Anthropological evidence suggests that Kava has been cultivated and consumed by humans for well over 3000 years . It is still used today by a wide range of Pacific societies for spiritual, medicinal, and recreational purposes. Kava is deeply integrated into the culture of these societies and and its use is surrounded with ritual when Kava is used for any purpose. The giving and receiving of the root is often involved in life passages such as weddings and funerals. As it is with many other psychoactive plants, the consumption of Kava is associated with the spirit world and is used to contact ancestors and for divination. The feelings of camaraderie that Kava drinking evokes have made it a symbol for peace and friendship in many island nations of the Pacific.
Kava, piper methysticum, is a hardy perennial belonging to the pepper family, piperaceae. Cultivated throughout the South Pacific and as far north to Hawaii, it thrives in tropical to sub-tropical climates. The plant, which is a stocky, non-climbing shrub is quite ornate having smooth thick stalks with heart shaped leaves. Kava has been cultivated for such a long time by humans it no longer produces viable seed and must be propagated vegetatively by cuttings. Its active principals, Kavalactones, are concentrated in its roots.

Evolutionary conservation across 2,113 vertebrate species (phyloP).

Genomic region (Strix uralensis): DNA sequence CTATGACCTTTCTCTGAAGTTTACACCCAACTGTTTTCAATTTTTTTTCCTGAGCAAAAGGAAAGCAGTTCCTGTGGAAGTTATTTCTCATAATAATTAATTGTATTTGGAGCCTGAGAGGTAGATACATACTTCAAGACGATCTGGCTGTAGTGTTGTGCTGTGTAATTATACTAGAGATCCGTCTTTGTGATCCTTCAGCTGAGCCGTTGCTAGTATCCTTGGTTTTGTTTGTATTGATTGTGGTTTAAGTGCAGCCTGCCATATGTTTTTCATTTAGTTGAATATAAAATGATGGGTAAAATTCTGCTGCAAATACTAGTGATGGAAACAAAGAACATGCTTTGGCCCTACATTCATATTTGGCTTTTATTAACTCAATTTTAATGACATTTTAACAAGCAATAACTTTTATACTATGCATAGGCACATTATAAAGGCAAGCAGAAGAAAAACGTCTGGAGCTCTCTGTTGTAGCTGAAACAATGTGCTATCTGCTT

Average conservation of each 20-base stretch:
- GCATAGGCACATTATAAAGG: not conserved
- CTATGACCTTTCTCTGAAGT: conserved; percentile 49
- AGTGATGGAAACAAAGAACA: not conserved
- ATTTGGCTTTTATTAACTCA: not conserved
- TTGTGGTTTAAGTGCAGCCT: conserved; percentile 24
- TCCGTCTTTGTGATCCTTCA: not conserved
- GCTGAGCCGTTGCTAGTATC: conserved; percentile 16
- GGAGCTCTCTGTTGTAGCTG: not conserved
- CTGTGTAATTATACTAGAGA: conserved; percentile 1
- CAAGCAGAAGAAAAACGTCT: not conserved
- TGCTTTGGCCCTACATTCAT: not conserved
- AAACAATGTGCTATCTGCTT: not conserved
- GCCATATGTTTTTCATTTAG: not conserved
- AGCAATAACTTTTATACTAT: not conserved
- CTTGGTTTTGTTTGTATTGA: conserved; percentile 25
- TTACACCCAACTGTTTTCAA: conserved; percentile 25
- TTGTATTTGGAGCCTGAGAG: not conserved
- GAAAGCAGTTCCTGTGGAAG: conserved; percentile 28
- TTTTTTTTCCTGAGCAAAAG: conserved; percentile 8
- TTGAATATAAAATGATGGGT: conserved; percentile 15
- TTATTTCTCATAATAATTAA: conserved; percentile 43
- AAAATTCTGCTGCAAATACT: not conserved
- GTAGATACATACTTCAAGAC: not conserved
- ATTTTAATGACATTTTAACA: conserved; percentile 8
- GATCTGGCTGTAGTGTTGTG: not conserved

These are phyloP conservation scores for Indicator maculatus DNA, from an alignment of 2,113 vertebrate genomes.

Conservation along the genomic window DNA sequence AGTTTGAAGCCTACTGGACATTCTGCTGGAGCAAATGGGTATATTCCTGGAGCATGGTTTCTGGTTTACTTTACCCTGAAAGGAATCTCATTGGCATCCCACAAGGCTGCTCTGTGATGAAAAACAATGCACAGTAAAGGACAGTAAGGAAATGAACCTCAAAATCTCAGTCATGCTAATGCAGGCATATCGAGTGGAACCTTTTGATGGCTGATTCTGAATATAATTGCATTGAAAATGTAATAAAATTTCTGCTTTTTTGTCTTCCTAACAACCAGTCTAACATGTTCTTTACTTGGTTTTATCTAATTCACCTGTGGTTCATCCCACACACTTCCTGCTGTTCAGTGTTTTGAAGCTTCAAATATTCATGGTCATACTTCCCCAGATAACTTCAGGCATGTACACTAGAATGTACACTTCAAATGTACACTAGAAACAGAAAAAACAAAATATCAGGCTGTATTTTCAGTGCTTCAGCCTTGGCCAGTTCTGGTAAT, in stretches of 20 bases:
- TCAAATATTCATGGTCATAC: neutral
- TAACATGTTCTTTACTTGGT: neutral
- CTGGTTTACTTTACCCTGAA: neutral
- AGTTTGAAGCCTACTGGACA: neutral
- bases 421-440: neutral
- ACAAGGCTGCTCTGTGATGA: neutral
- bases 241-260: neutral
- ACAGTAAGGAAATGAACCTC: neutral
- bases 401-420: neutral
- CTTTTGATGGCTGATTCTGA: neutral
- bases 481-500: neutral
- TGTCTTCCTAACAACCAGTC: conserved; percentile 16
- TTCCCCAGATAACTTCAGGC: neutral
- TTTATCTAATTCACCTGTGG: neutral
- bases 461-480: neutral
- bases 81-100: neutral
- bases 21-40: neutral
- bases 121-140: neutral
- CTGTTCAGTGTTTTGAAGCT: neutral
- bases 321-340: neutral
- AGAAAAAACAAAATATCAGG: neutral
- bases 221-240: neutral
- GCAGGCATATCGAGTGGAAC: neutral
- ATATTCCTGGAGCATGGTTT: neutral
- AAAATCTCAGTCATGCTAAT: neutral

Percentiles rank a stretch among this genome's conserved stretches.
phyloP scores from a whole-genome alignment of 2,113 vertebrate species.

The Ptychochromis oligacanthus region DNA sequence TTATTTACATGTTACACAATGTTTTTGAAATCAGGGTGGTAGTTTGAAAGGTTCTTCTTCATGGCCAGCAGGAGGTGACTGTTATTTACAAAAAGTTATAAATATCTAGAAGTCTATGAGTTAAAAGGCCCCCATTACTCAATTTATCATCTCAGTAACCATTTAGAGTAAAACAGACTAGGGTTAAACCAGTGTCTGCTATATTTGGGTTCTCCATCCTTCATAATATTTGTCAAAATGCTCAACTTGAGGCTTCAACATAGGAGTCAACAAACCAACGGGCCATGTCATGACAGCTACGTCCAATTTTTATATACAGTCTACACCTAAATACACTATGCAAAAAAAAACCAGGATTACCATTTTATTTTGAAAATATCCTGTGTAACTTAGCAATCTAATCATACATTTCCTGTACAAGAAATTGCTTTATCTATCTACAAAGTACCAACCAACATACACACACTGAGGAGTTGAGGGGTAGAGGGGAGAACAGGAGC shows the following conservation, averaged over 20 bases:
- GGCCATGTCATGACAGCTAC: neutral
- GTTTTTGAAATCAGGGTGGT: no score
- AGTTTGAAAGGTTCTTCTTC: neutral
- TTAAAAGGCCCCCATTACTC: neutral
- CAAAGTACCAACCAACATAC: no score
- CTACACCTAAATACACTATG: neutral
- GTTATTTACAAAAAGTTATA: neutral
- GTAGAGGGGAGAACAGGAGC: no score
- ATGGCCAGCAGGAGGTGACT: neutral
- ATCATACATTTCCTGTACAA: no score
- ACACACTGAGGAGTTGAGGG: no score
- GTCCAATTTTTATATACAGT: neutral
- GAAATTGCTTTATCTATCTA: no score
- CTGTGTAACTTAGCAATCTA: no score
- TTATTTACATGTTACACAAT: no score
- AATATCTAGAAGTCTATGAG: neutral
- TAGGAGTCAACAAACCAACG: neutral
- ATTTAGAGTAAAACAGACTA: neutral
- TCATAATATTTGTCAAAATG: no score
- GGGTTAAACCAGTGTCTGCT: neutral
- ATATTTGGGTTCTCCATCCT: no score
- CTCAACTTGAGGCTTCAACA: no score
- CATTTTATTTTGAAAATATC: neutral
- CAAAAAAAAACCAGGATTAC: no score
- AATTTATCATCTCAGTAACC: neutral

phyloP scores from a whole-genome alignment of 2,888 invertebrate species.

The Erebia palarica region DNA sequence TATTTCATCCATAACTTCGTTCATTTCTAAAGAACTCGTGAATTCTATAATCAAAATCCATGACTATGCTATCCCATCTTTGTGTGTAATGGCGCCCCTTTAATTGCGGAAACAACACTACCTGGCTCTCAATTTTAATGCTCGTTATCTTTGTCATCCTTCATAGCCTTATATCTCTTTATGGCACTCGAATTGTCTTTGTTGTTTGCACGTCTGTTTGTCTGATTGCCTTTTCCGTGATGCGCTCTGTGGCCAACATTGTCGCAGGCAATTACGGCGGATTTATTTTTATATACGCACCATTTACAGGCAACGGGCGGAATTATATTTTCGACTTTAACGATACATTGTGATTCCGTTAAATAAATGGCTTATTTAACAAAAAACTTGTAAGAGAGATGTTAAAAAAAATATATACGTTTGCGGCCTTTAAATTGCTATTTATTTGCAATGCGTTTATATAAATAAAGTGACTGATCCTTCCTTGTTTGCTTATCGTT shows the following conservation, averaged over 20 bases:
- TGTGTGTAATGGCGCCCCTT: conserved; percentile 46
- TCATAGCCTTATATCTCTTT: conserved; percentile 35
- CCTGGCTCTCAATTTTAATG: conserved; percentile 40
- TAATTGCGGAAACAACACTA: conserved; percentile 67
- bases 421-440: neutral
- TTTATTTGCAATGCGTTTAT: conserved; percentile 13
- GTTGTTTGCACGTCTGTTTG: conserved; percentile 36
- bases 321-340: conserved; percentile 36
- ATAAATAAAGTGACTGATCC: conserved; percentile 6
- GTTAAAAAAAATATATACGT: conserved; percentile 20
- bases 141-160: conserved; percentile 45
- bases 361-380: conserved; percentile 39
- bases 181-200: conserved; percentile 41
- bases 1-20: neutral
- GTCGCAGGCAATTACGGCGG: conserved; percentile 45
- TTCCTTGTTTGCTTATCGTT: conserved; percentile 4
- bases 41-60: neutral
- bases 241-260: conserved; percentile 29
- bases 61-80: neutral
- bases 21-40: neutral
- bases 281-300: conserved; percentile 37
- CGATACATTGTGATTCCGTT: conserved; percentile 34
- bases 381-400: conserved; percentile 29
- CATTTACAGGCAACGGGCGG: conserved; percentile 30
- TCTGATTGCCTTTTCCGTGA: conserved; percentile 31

The principal chemical constituents responsible for Kava's psychoactive effects are lipid like (that means like oil) compounds called Kavalactones.. These lactones are not water soluble and the traditional preparation of Kava produces an emulsion where small dropletts of these lipid like compounds are suspended in water. This makes for fast and effective absorption of the kava. The lactones are, however, soluble in alcohol and some vegetable oils.